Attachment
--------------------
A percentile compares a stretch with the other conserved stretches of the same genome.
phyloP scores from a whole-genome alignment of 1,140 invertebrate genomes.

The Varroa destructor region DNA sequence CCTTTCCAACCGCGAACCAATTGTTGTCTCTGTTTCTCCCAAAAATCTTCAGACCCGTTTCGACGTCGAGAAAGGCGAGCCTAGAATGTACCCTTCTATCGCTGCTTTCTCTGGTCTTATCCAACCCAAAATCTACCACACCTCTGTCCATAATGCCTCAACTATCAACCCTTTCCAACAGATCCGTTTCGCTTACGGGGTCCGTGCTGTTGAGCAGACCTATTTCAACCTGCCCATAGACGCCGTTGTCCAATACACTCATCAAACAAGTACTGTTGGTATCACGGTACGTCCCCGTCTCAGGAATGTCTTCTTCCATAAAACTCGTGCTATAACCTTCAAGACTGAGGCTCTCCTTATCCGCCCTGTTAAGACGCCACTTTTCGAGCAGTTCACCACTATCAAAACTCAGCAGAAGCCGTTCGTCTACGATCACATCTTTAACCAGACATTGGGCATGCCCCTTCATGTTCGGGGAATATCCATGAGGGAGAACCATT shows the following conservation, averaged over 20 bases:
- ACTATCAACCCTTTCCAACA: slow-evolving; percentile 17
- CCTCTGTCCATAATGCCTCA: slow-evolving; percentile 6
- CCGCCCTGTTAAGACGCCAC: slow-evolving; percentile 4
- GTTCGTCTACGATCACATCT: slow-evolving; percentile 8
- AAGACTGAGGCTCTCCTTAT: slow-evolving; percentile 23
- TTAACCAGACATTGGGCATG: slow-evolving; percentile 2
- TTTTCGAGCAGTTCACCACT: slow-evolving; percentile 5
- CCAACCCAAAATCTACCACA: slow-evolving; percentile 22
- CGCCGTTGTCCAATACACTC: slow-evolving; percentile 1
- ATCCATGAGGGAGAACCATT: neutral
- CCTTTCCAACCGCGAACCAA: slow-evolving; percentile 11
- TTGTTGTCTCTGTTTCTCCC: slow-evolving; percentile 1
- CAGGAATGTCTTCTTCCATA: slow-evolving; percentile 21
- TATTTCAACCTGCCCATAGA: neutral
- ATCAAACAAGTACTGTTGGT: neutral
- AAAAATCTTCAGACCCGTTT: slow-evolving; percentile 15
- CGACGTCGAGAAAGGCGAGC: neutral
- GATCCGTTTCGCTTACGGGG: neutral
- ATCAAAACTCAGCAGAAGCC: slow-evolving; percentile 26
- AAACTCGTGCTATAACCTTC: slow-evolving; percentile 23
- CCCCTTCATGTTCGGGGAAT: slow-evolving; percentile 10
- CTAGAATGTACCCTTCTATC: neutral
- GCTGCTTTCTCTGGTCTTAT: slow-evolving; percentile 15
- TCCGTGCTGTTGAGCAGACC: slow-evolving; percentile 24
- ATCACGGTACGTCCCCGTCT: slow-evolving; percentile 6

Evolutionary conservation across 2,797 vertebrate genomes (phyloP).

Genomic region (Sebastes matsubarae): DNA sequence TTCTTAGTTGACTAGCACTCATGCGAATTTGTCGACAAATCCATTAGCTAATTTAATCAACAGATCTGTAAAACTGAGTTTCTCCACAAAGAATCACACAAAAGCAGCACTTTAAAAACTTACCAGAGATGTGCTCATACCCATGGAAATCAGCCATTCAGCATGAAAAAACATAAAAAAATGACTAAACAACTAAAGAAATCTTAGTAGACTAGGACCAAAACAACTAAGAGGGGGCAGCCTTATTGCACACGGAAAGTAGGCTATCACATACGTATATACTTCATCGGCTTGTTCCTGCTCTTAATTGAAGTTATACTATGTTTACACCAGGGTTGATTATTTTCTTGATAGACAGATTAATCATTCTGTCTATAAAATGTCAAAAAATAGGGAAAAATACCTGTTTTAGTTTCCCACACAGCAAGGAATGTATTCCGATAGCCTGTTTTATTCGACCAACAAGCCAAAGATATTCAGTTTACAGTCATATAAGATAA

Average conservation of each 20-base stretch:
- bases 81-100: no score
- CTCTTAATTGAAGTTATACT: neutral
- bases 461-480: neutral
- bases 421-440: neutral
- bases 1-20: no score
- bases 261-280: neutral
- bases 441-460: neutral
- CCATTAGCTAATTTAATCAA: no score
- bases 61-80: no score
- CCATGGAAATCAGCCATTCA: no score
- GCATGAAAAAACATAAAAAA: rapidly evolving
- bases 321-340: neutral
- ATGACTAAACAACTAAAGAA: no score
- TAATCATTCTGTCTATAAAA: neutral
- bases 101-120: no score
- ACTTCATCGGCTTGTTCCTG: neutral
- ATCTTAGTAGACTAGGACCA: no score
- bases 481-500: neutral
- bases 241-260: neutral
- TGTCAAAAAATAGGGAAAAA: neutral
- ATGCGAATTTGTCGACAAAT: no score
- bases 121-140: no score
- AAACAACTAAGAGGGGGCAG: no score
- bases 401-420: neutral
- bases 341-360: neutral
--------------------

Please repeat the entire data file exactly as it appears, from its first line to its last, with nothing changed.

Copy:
A percentile compares a stretch with the other conserved stretches of the same genome.
phyloP scores from a whole-genome alignment of 1,140 invertebrate genomes.

The Varroa destructor region DNA sequence CCTTTCCAACCGCGAACCAATTGTTGTCTCTGTTTCTCCCAAAAATCTTCAGACCCGTTTCGACGTCGAGAAAGGCGAGCCTAGAATGTACCCTTCTATCGCTGCTTTCTCTGGTCTTATCCAACCCAAAATCTACCACACCTCTGTCCATAATGCCTCAACTATCAACCCTTTCCAACAGATCCGTTTCGCTTACGGGGTCCGTGCTGTTGAGCAGACCTATTTCAACCTGCCCATAGACGCCGTTGTCCAATACACTCATCAAACAAGTACTGTTGGTATCACGGTACGTCCCCGTCTCAGGAATGTCTTCTTCCATAAAACTCGTGCTATAACCTTCAAGACTGAGGCTCTCCTTATCCGCCCTGTTAAGACGCCACTTTTCGAGCAGTTCACCACTATCAAAACTCAGCAGAAGCCGTTCGTCTACGATCACATCTTTAACCAGACATTGGGCATGCCCCTTCATGTTCGGGGAATATCCATGAGGGAGAACCATT shows the following conservation, averaged over 20 bases:
- ACTATCAACCCTTTCCAACA: slow-evolving; percentile 17
- CCTCTGTCCATAATGCCTCA: slow-evolving; percentile 6
- CCGCCCTGTTAAGACGCCAC: slow-evolving; percentile 4
- GTTCGTCTACGATCACATCT: slow-evolving; percentile 8
- AAGACTGAGGCTCTCCTTAT: slow-evolving; percentile 23
- TTAACCAGACATTGGGCATG: slow-evolving; percentile 2
- TTTTCGAGCAGTTCACCACT: slow-evolving; percentile 5
- CCAACCCAAAATCTACCACA: slow-evolving; percentile 22
- CGCCGTTGTCCAATACACTC: slow-evolving; percentile 1
- ATCCATGAGGGAGAACCATT: neutral
- CCTTTCCAACCGCGAACCAA: slow-evolving; percentile 11
- TTGTTGTCTCTGTTTCTCCC: slow-evolving; percentile 1
- CAGGAATGTCTTCTTCCATA: slow-evolving; percentile 21
- TATTTCAACCTGCCCATAGA: neutral
- ATCAAACAAGTACTGTTGGT: neutral
- AAAAATCTTCAGACCCGTTT: slow-evolving; percentile 15
- CGACGTCGAGAAAGGCGAGC: neutral
- GATCCGTTTCGCTTACGGGG: neutral
- ATCAAAACTCAGCAGAAGCC: slow-evolving; percentile 26
- AAACTCGTGCTATAACCTTC: slow-evolving; percentile 23
- CCCCTTCATGTTCGGGGAAT: slow-evolving; percentile 10
- CTAGAATGTACCCTTCTATC: neutral
- GCTGCTTTCTCTGGTCTTAT: slow-evolving; percentile 15
- TCCGTGCTGTTGAGCAGACC: slow-evolving; percentile 24
- ATCACGGTACGTCCCCGTCT: slow-evolving; percentile 6

Evolutionary conservation across 2,797 vertebrate genomes (phyloP).

Genomic region (Sebastes matsubarae): DNA sequence TTCTTAGTTGACTAGCACTCATGCGAATTTGTCGACAAATCCATTAGCTAATTTAATCAACAGATCTGTAAAACTGAGTTTCTCCACAAAGAATCACACAAAAGCAGCACTTTAAAAACTTACCAGAGATGTGCTCATACCCATGGAAATCAGCCATTCAGCATGAAAAAACATAAAAAAATGACTAAACAACTAAAGAAATCTTAGTAGACTAGGACCAAAACAACTAAGAGGGGGCAGCCTTATTGCACACGGAAAGTAGGCTATCACATACGTATATACTTCATCGGCTTGTTCCTGCTCTTAATTGAAGTTATACTATGTTTACACCAGGGTTGATTATTTTCTTGATAGACAGATTAATCATTCTGTCTATAAAATGTCAAAAAATAGGGAAAAATACCTGTTTTAGTTTCCCACACAGCAAGGAATGTATTCCGATAGCCTGTTTTATTCGACCAACAAGCCAAAGATATTCAGTTTACAGTCATATAAGATAA

Average conservation of each 20-base stretch:
- bases 81-100: no score
- CTCTTAATTGAAGTTATACT: neutral
- bases 461-480: neutral
- bases 421-440: neutral
- bases 1-20: no score
- bases 261-280: neutral
- bases 441-460: neutral
- CCATTAGCTAATTTAATCAA: no score
- bases 61-80: no score
- CCATGGAAATCAGCCATTCA: no score
- GCATGAAAAAACATAAAAAA: rapidly evolving
- bases 321-340: neutral
- ATGACTAAACAACTAAAGAA: no score
- TAATCATTCTGTCTATAAAA: neutral
- bases 101-120: no score
- ACTTCATCGGCTTGTTCCTG: neutral
- ATCTTAGTAGACTAGGACCA: no score
- bases 481-500: neutral
- bases 241-260: neutral
- TGTCAAAAAATAGGGAAAAA: neutral
- ATGCGAATTTGTCGACAAAT: no score
- bases 121-140: no score
- AAACAACTAAGAGGGGGCAG: no score
- bases 401-420: neutral
- bases 341-360: neutral